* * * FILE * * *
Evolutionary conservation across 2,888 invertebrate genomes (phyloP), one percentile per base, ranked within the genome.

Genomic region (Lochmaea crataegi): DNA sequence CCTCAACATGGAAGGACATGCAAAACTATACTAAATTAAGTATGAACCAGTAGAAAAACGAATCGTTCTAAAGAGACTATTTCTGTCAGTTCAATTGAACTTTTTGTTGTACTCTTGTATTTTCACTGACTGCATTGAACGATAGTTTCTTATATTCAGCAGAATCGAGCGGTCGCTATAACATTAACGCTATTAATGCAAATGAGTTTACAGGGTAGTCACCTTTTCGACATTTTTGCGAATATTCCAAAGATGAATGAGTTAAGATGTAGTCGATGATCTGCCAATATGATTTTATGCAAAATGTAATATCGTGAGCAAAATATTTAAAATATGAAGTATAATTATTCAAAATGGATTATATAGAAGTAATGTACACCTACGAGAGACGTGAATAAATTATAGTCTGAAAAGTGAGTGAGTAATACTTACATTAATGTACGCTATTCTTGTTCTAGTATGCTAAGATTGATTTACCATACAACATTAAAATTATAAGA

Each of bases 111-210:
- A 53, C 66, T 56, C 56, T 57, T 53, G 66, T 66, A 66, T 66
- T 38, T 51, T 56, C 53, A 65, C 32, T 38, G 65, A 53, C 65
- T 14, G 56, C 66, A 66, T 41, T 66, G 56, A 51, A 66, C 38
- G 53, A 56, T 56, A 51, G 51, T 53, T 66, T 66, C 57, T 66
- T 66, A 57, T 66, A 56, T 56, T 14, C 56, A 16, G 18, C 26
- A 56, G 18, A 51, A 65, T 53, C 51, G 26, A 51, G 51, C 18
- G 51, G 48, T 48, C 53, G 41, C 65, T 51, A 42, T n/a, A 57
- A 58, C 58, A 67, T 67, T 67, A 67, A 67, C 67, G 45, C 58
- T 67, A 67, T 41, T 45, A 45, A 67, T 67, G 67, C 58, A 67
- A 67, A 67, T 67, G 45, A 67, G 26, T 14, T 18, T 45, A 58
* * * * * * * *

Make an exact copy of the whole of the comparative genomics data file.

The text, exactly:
Evolutionary conservation across 2,888 invertebrate genomes (phyloP), one percentile per base, ranked within the genome.

Genomic region (Lochmaea crataegi): DNA sequence CCTCAACATGGAAGGACATGCAAAACTATACTAAATTAAGTATGAACCAGTAGAAAAACGAATCGTTCTAAAGAGACTATTTCTGTCAGTTCAATTGAACTTTTTGTTGTACTCTTGTATTTTCACTGACTGCATTGAACGATAGTTTCTTATATTCAGCAGAATCGAGCGGTCGCTATAACATTAACGCTATTAATGCAAATGAGTTTACAGGGTAGTCACCTTTTCGACATTTTTGCGAATATTCCAAAGATGAATGAGTTAAGATGTAGTCGATGATCTGCCAATATGATTTTATGCAAAATGTAATATCGTGAGCAAAATATTTAAAATATGAAGTATAATTATTCAAAATGGATTATATAGAAGTAATGTACACCTACGAGAGACGTGAATAAATTATAGTCTGAAAAGTGAGTGAGTAATACTTACATTAATGTACGCTATTCTTGTTCTAGTATGCTAAGATTGATTTACCATACAACATTAAAATTATAAGA

Each of bases 111-210:
- A 53, C 66, T 56, C 56, T 57, T 53, G 66, T 66, A 66, T 66
- T 38, T 51, T 56, C 53, A 65, C 32, T 38, G 65, A 53, C 65
- T 14, G 56, C 66, A 66, T 41, T 66, G 56, A 51, A 66, C 38
- G 53, A 56, T 56, A 51, G 51, T 53, T 66, T 66, C 57, T 66
- T 66, A 57, T 66, A 56, T 56, T 14, C 56, A 16, G 18, C 26
- A 56, G 18, A 51, A 65, T 53, C 51, G 26, A 51, G 51, C 18
- G 51, G 48, T 48, C 53, G 41, C 65, T 51, A 42, T n/a, A 57
- A 58, C 58, A 67, T 67, T 67, A 67, A 67, C 67, G 45, C 58
- T 67, A 67, T 41, T 45, A 45, A 67, T 67, G 67, C 58, A 67
- A 67, A 67, T 67, G 45, A 67, G 26, T 14, T 18, T 45, A 58